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It’s hard to think of a person in the United States who hasn’t grown up experiencing the timeless classic of Walt Disney’s Peter Pan. The animated film based on J.M. Barrie’s masterpiece is celebrating it’s 65th anniversary, and I had the extreme honor of speaking with Disney Legend Kathryn Beaumont who provided the voice of Wendy. What many folks may not know is that in addition to Wendy, Kathryn Beaumont played Alice from Disney’s Alice in Wonderland as well. I hope you enjoy learning a few things about her experience making the movie, and be sure to pick up a copy of the 65th Anniversary Edition of Peter Pan for Walt Disney Signature Collection on Blu-ray, DVD, and digital on June 5th, 2018!
GeekDad: “Peter Pan is such a timeless story, and has been told and retold in numerous productions. What do you think it is about Disney’s version that makes it special?”
Kathryn Beaumont: “Well because Disney was iconic and that particular genre of the animated feature was very special to all the audiences of that era, so that was a very special thing. The story of Peter Pan is just timeless, and depicts this wonderful character and wonderful adventure that’s great for children.”
GD: “Speaking of adventure, you started out on a Disney adventure as a young girl. I know it was probably really exciting to be cast in a Disney production, much less two, but even at that time did you have any inclination as to what kind of lasting legacy you’d be a part of?”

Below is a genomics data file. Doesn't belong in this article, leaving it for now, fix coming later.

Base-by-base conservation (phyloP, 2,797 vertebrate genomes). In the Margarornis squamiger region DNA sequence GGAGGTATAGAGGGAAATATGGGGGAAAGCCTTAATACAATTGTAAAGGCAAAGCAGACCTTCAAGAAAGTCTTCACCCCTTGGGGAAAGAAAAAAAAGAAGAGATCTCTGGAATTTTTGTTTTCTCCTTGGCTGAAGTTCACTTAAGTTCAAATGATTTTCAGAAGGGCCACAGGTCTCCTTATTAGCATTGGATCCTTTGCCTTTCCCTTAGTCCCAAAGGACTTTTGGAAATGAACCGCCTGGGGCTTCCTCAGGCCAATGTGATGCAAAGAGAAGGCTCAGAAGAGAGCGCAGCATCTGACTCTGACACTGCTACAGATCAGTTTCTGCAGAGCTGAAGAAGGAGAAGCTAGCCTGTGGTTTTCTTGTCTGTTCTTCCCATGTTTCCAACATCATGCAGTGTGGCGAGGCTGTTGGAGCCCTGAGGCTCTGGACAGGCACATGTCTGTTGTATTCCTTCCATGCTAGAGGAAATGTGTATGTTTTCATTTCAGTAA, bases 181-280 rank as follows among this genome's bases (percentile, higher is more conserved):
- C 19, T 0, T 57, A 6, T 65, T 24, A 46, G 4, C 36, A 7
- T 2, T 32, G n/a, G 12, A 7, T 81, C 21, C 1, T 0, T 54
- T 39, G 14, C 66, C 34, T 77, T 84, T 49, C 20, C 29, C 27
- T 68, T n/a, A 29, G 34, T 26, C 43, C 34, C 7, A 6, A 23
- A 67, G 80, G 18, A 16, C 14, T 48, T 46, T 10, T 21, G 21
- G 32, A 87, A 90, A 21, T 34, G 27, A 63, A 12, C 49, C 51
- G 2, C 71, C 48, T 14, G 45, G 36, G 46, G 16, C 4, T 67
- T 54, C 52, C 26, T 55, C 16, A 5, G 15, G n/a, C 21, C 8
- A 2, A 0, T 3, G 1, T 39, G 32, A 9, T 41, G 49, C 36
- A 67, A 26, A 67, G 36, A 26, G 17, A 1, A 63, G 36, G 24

KB: “Oh, I didn’t have any thought at all. I mean, it was just so exciting to be a part of something that was Disney because I admired Disney so much as a very young child seeing his earlier movies. Then when we came to America and I had this opportunity to test for the voice for Alice [editor’s note: Alice, from Alice in Wonderland]. Then that came about and of course it evolved into Peter Pan and the wonderful experiences that I had were just very memorable to me all through the years.”
GD: “How old were you when you were cast as Wendy?”
KB: “I guess I was about twelve at that time. [Before Disney] I was at MGM then and I was there for four years I think and Disney was looking for an Alice and I read for the part. Then they asked me to come back a couple of times, then they chose me so they had to then buy out the contract of MGM. I think my option was coming up, so then it was fairly smooth to get the changeover to Disney so that I could then do the work for him for the role. So it was Alice and then because it takes quite a long time to do these films, that was probably two years or so. So by the time they finished with that I was already adolescent and they were going to do Peter Pan and here was Wendy who was on the cusp of that so they figured ‘Oh, this is perfect! She’s got the English accent and she’s the right age. Let’s just go right ahead and do that,’ so I ended up doing both of those roles at that time.”
GD: “I was watching the special features on the new anniversary release Blu-ray, and you mention how unique it was being a child in the sort of ‘adult world’ of the studio and one of the specific experiences I thought was interesting that I wasn’t aware of. Most voice actors these days just read their part into a microphone, but you had the distinction of acting out your role in a physical space for the animators. Could you talk a little bit about that process?”